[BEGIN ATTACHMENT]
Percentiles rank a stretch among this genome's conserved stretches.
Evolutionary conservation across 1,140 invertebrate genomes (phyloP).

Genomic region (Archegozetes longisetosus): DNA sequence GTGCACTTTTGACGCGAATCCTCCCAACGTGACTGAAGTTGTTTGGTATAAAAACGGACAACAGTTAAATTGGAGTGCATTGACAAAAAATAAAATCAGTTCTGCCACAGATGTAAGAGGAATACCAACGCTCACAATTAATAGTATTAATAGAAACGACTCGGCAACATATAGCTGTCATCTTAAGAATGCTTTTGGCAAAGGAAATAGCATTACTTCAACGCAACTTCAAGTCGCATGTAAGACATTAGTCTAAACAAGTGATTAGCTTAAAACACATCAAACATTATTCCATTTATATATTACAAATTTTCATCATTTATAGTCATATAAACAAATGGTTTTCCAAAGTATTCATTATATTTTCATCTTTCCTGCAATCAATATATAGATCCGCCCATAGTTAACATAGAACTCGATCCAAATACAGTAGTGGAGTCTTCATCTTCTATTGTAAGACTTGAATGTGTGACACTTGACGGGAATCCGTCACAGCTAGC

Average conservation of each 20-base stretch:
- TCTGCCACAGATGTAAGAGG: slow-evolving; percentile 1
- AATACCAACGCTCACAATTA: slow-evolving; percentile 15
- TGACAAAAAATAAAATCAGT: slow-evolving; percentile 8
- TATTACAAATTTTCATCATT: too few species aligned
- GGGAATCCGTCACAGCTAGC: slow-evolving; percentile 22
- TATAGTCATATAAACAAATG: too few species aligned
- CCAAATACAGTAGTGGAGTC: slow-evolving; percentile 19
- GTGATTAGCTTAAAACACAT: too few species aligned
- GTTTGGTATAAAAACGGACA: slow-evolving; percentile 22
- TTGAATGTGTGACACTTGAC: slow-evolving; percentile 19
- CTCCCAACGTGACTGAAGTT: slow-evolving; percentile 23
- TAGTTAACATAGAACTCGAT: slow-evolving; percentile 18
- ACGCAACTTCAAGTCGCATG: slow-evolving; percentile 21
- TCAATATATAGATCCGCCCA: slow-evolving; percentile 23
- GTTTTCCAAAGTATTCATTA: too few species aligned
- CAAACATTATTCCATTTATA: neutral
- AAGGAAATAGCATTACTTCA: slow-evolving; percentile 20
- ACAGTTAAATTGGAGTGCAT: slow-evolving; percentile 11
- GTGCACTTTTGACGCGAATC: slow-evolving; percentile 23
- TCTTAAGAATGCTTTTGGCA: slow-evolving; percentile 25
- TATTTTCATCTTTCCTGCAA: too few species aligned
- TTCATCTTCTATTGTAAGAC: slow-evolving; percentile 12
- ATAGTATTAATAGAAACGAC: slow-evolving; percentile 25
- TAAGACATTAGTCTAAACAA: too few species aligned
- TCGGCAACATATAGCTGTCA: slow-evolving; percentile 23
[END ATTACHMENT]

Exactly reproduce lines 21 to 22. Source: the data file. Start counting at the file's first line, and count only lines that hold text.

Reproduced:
- AAGGAAATAGCATTACTTCA: slow-evolving; percentile 20
- ACAGTTAAATTGGAGTGCAT: slow-evolving; percentile 11